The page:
Happy New Year! I am glad that you have made a safe transition and that you continue to give this space your support and attention. I think, as with most people, I continue to be in a reflective mood – both at the personal and national level – as I centre myself and create my goal list for 2018.
On New Year’s Day, a researcher from the University of Puerto Rico contacted me to say that she was doing some comparative research on the impact of hurricanes in two Caribbean countries. I was happy to begin a facilitative meeting with her and it was not long after the conversation got going that my willingness to assist turned to shock, some resentment and finally wonder.
The researcher had contacted me not for my work in other Caribbean sister states. She actually wanted my first person account of my experience with the hurricane. I was shocked that a researcher operating at the level of representing a university could be making such a grave and basic mistake.
Mild resentment accompanied my hitting out on my keyboard: “I live in BARBADOS, the hurricane hit BARBUDA.” Then wonder replaced resentment quickly. I understood the deep implication of what I had experienced. A researcher is a pretty well educated individual who, because of collaborative work and interest, was supposed to be more versed in her research area than the average person. If such a person was not making a distinction between Barbuda and Barbados, certainly the average vacationer was not making that distinction either.
With the amount of money that Barbados invests in tourism consultants, high-paid executives and boards to develop and manage our tourist product, how could this type of misunderstanding be abroad? I would have thought that one of the damage control mechanisms for the passage of the systems in the Caribbean would be for our tourism officials to get out there with an advertising campaign that clearly distinguished Barbados from any other affected area and to ensure that misinformation is not a feature of the marketplace. I’m not sure what the punchline could be but maybe something like, ‘we are the one with sewage flowing in the street and garbage in piles next to the road, but our rooftops are on and our island otherwise intact!’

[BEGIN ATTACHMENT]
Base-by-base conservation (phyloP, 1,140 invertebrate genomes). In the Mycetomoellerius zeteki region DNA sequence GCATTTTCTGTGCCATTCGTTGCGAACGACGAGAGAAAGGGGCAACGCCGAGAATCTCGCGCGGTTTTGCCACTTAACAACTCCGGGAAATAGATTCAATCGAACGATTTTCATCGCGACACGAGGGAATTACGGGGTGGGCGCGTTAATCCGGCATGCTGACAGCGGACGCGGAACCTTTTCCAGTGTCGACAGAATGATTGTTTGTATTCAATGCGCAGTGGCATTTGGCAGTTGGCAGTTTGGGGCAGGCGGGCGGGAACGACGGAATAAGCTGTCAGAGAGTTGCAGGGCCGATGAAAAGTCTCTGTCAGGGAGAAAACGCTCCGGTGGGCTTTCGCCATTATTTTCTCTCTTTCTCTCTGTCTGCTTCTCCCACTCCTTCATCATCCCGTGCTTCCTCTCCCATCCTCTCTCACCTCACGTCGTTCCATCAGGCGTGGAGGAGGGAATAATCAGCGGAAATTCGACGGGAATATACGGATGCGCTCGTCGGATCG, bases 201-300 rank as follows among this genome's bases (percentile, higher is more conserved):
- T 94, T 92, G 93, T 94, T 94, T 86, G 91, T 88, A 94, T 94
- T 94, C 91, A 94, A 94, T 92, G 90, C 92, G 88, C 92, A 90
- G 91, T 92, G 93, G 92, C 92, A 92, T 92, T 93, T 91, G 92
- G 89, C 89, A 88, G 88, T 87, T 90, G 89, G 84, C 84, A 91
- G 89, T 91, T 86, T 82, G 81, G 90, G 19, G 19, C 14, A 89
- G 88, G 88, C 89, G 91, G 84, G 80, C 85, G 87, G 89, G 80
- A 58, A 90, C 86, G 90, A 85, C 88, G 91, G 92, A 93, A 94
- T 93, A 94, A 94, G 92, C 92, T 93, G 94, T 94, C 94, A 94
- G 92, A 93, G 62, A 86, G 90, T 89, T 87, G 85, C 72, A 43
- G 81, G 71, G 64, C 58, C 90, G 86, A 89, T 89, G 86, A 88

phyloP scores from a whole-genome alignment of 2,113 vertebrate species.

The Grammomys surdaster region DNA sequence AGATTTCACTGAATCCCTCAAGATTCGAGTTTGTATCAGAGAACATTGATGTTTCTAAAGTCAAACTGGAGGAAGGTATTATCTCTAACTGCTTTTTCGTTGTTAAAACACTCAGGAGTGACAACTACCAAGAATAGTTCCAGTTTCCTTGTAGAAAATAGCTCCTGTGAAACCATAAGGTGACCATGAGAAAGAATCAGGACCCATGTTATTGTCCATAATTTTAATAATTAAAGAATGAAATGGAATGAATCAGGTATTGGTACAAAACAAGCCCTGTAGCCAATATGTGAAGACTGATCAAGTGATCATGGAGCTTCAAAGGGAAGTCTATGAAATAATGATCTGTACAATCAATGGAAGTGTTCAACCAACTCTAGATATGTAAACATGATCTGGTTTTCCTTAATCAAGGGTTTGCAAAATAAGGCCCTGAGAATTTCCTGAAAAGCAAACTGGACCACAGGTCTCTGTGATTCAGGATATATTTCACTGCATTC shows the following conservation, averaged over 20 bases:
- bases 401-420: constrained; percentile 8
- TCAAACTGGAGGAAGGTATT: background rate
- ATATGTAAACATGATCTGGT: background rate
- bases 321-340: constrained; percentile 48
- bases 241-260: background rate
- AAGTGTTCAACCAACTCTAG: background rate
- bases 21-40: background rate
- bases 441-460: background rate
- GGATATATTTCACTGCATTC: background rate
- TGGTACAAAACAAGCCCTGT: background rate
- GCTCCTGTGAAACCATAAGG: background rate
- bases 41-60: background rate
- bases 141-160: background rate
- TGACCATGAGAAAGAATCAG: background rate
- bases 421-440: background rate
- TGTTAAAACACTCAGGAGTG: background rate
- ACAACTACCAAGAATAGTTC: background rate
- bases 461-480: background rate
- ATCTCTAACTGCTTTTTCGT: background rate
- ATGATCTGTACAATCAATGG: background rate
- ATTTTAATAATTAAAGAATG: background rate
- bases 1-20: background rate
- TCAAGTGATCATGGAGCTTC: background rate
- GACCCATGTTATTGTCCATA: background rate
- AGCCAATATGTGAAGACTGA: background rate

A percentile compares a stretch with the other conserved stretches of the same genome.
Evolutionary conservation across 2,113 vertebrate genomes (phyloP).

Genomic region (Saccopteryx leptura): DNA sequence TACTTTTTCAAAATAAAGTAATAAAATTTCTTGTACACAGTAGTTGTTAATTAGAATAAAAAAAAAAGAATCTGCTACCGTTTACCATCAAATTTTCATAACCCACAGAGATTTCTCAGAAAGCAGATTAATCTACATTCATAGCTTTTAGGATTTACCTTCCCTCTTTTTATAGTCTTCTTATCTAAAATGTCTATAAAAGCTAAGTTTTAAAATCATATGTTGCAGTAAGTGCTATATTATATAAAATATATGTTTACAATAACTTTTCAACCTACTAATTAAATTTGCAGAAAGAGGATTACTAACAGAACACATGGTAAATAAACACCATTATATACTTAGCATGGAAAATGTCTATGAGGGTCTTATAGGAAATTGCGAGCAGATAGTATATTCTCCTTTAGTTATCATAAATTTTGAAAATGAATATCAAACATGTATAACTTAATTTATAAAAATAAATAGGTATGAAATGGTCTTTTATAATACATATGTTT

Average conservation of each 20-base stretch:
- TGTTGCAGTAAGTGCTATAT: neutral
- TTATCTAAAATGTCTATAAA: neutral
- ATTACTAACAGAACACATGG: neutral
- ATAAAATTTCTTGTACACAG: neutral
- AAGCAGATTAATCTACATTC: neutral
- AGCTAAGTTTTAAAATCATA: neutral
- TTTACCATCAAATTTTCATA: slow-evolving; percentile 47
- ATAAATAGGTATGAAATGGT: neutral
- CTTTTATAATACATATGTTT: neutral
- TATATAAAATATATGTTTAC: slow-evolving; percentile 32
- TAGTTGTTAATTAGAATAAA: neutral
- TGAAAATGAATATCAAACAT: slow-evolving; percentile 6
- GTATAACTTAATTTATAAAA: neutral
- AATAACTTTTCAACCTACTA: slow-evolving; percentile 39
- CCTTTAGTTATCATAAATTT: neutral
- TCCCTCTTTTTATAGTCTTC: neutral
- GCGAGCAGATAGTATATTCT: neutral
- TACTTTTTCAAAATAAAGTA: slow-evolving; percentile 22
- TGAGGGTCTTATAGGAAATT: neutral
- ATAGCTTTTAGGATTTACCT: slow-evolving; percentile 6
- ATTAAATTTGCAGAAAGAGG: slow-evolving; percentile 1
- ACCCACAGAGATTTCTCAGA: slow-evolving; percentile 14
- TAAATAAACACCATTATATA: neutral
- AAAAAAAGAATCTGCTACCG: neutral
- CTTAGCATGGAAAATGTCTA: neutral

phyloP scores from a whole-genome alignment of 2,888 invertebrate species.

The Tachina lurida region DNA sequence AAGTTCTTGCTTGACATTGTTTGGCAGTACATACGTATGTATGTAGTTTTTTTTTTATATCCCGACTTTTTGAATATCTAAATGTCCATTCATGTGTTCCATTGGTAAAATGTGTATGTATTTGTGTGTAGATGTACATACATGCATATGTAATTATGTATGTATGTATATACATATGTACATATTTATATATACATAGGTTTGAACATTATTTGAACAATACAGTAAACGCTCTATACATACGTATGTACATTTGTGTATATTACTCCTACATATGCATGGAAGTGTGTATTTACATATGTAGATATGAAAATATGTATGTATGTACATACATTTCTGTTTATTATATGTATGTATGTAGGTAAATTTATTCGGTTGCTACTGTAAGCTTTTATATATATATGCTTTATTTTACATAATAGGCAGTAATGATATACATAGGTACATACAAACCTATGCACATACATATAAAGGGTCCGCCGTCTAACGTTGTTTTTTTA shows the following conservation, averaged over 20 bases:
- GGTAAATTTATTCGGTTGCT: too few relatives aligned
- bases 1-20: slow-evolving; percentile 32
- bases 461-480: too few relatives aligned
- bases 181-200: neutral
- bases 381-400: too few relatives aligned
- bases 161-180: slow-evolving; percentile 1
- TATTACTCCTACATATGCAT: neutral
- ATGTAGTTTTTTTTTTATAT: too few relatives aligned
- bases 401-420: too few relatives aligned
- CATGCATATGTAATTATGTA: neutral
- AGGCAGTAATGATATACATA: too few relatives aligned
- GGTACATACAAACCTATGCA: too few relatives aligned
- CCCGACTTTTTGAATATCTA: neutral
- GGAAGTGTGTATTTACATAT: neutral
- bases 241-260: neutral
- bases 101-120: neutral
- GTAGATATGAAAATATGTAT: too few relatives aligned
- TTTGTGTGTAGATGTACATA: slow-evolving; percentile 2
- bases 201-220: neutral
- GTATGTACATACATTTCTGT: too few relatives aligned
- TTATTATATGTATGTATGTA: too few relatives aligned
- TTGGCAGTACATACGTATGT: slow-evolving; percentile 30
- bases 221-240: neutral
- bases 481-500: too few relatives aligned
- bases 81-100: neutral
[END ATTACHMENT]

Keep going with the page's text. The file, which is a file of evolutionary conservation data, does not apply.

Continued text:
One of the things that it is reasonable to do at the beginning of a new year is to take stock of finances and project for the year to come. Needless to say, our personal fortunes can only be as good as the national fortune. Thus we must all be concerned with the significant floundering that is taking place in the single biggest sector of the Barbadian economy. The reputation that a destination has is the kernel upon which any tourism industry turns. Barbados over the years has become known for the hospitality of its people, the cleanliness of its surroundings and the high and effective standard of governance on the island.
Are we still beacons of cleanliness? As our people cower under bills and taxes, are they still the most courteous? What about our governance model? Have we maintained our reputation for stellar management and impermeability from corruption? And if we are no longer associated with these things, whither the Barbados tourism product by December 2018? Will we be able to adequately and effectively re-associate our brand with other characteristics that will keep us afloat in a fiercely competitive market place?
As we look at the coming year with respect to the tourism fortunes of Barbados, we must both be able to address the issues which are threatening our brand security and redesign the tourism product to be more in line with international trends. Home stay and couch stay-type arrangements are becoming a major part of tourism offerings the world over. The children of the mini-moke tourists that were a feature of Barbados’ industry between 1985 and about 1996 are looking for the same low budget and authentic holidays which they grew up with pictures and stories of.
Some of those children would have been conceived on low budget honeymoons to Barbados or may even have accompanied their parents to the island as young children. They are themselves now at the ages their parents would have first visited the island and mortgages and student loans may not make them the most wealthy, but there may be some level of disposable income.
The hotels that would have accommodated their price range have moved into different clientele and those visitors have moved to staying with the families and friends of the staff they met over the years. The new Internet names for such arrangements include ‘couch surfing’ and ‘Airbnb’ but, as with many things, they are not new creations and the Caribbean has had a significant hand in shaping the industries before they were internationalized.
It is a new year. We have squandered about ten of them with regard to the development of Barbados. Shall this be the one in which we kick the gear in?